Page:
For a look at what that might mean, consider this editorial in The Wall Street Journal that Ross -- along with Woolsey and fellow United Against Nuclear Iran and likely future Obama official Richard Holbrooke -- penned concerning the "threat" of Iran, which "is now edging closer to being armed with nuclear weapons." Notable for its attempts to reach the most fearful conclusions imaginable while never mentioning that International Atomic Energy Agency (IAEA) inspectors have found no evidence Iran is diverting nuclear material to a weapons program, the editorial also includes the whopper that, because of its "vast supplies of inexpensive oil and natural gas," there "is no legitimate economic reason for Iran to pursue nuclear energy."

While nuclear power may be an exceedingly expensive form of energy, that did not stop John McCain from advocating the building of dozens of new reactors over the next decade despite the U.S.'s large supplies of fossil fuels -- a platform I saw James Woolsely defend on numerous occasions for its supposed climate change and "energy security" benefits. Meanwhile, it would probably make more economic sense for Iran, as a major oil exporter, to pursue nuclear energy seeing as how every barrel of oil Iran does not use domestically it can sell on the world market -- a fact U.S. policymakers realized when they backed the Shah's nuclear efforts in the 1970s. (Whether nuclear energy is actually the best way for any country to achieve that goal is another question.)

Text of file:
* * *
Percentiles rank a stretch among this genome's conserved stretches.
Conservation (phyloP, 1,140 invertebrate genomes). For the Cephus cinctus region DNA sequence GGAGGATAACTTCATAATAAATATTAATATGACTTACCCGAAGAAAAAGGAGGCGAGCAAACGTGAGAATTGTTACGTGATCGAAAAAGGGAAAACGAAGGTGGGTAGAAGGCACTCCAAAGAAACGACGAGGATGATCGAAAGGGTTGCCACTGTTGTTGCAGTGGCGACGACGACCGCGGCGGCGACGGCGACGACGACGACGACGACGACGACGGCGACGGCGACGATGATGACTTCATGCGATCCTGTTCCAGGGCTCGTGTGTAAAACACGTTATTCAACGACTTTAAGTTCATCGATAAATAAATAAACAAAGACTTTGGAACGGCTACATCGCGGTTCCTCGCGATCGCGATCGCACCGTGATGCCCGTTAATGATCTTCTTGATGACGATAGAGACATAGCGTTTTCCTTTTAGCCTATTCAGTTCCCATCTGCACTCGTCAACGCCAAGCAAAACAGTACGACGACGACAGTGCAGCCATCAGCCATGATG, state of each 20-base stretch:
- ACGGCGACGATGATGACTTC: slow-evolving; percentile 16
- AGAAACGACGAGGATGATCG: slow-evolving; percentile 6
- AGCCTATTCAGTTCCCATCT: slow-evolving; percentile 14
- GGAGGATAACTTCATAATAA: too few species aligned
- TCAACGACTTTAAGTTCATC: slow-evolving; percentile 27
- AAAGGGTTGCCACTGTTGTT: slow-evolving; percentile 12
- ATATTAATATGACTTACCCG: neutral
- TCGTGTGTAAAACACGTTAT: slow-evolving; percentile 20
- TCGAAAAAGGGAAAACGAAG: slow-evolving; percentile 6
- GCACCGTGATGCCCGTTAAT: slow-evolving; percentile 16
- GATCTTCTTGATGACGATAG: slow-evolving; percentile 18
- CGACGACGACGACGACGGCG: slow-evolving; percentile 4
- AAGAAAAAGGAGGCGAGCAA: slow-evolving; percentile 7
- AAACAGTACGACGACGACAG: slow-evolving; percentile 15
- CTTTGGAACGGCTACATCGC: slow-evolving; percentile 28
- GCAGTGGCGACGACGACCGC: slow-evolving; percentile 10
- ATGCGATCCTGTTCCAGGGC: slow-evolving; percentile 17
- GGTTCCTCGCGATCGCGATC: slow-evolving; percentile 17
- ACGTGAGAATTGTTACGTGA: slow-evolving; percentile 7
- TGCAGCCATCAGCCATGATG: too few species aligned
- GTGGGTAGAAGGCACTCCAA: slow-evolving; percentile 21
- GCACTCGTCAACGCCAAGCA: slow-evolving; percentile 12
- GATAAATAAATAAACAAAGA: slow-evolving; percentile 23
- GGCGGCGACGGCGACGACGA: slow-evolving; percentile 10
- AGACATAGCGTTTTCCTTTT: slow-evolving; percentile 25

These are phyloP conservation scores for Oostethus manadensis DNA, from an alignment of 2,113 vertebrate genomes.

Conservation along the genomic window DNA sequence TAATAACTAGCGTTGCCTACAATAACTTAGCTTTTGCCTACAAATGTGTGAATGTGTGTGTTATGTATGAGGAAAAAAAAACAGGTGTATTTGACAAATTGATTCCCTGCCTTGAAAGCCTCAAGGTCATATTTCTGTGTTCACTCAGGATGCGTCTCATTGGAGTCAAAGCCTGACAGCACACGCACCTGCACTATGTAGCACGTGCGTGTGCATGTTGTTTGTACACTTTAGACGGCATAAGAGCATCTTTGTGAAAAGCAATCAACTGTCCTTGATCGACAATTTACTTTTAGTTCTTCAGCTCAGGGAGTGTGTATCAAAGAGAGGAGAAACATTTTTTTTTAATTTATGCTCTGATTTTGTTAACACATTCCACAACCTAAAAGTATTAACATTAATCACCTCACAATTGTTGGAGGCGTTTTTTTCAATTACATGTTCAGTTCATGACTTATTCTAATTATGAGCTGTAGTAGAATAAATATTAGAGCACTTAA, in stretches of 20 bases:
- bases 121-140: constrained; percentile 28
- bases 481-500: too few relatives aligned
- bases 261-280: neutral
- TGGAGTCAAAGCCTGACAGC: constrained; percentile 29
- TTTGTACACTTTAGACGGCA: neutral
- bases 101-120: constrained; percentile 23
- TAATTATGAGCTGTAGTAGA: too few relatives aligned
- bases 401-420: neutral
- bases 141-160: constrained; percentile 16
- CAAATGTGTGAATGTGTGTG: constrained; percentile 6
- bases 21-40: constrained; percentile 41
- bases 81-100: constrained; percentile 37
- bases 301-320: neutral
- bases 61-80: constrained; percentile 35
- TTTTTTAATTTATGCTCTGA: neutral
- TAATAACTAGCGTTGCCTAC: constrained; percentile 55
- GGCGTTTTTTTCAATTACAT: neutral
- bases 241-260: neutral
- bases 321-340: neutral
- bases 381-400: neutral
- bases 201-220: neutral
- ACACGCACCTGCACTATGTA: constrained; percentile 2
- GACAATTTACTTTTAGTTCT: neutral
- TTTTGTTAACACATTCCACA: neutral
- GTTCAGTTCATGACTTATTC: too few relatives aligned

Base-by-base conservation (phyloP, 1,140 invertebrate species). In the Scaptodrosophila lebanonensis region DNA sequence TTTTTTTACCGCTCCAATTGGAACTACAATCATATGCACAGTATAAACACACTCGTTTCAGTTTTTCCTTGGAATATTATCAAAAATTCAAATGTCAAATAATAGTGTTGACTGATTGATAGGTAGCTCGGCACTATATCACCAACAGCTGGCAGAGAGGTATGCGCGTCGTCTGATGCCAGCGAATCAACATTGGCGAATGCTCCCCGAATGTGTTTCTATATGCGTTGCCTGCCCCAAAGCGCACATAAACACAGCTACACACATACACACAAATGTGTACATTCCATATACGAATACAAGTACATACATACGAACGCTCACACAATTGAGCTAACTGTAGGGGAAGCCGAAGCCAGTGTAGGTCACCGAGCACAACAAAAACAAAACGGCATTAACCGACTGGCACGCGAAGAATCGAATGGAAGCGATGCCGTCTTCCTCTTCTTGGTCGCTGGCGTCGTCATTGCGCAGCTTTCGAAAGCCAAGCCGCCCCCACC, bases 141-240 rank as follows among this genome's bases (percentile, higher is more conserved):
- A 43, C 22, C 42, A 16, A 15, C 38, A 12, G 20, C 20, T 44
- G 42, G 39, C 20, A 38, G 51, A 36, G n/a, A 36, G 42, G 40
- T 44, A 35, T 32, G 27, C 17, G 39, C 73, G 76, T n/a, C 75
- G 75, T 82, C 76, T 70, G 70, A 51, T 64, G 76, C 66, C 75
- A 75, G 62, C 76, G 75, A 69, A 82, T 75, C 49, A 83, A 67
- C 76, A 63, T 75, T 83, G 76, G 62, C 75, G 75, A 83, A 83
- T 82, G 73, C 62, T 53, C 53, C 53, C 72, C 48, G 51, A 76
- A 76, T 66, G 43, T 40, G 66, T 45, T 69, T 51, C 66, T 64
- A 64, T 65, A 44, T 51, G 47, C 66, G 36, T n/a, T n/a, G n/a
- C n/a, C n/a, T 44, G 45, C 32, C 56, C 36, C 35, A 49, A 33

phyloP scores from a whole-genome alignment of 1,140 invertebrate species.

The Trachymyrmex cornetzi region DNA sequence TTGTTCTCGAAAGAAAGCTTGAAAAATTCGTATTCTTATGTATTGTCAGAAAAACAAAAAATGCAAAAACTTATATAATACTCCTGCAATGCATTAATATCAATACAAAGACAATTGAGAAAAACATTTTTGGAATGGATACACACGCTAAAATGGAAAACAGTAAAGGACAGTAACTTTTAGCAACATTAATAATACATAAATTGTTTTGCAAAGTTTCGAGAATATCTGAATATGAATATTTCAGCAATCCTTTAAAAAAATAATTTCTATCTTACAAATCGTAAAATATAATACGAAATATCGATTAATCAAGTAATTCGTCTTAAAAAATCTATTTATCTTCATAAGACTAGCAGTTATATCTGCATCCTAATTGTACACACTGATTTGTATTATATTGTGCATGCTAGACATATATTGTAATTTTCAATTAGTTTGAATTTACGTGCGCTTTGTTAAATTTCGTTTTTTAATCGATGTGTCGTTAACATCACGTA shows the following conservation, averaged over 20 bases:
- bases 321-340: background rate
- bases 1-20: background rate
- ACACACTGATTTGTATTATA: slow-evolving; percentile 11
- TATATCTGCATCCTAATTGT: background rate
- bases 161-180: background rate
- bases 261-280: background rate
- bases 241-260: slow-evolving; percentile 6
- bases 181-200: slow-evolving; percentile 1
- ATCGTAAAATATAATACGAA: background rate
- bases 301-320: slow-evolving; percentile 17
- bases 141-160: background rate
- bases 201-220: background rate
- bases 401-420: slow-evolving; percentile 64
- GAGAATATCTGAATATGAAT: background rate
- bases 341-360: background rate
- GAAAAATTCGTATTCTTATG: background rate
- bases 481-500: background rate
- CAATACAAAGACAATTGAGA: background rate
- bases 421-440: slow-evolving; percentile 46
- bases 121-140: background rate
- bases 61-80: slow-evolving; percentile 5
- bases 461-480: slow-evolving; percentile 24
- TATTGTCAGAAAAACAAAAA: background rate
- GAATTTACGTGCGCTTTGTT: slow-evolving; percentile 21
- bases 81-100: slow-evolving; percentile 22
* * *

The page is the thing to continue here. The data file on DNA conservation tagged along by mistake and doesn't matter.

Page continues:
Further insight into how Ross is likely to pursue Iranian policy can be seen in this op/ed in The Washington Post by former Senators Daniel Coats (R-IN) and Charles Robb (D-VA), which summarizes a report on Iran -- which Lobe generously terms "dreadful" -- put out by the Bipartisan Policy Center and endorsed by Ross:
[W]hile a diplomatic resolution is still possible, it can succeed only if we negotiate from a position of strength. This will require better coordination with our international partners and much stricter sanctions. Negotiations with Iran would probably be ineffective unless our European allies sever commercial relations with Tehran.


If such a strategy succeeds in bringing Iran to the table, it is important that the United States and its allies set a timetable for negotiations. Otherwise, the Iranians may seek to delay until they achieve a nuclear weapons capability.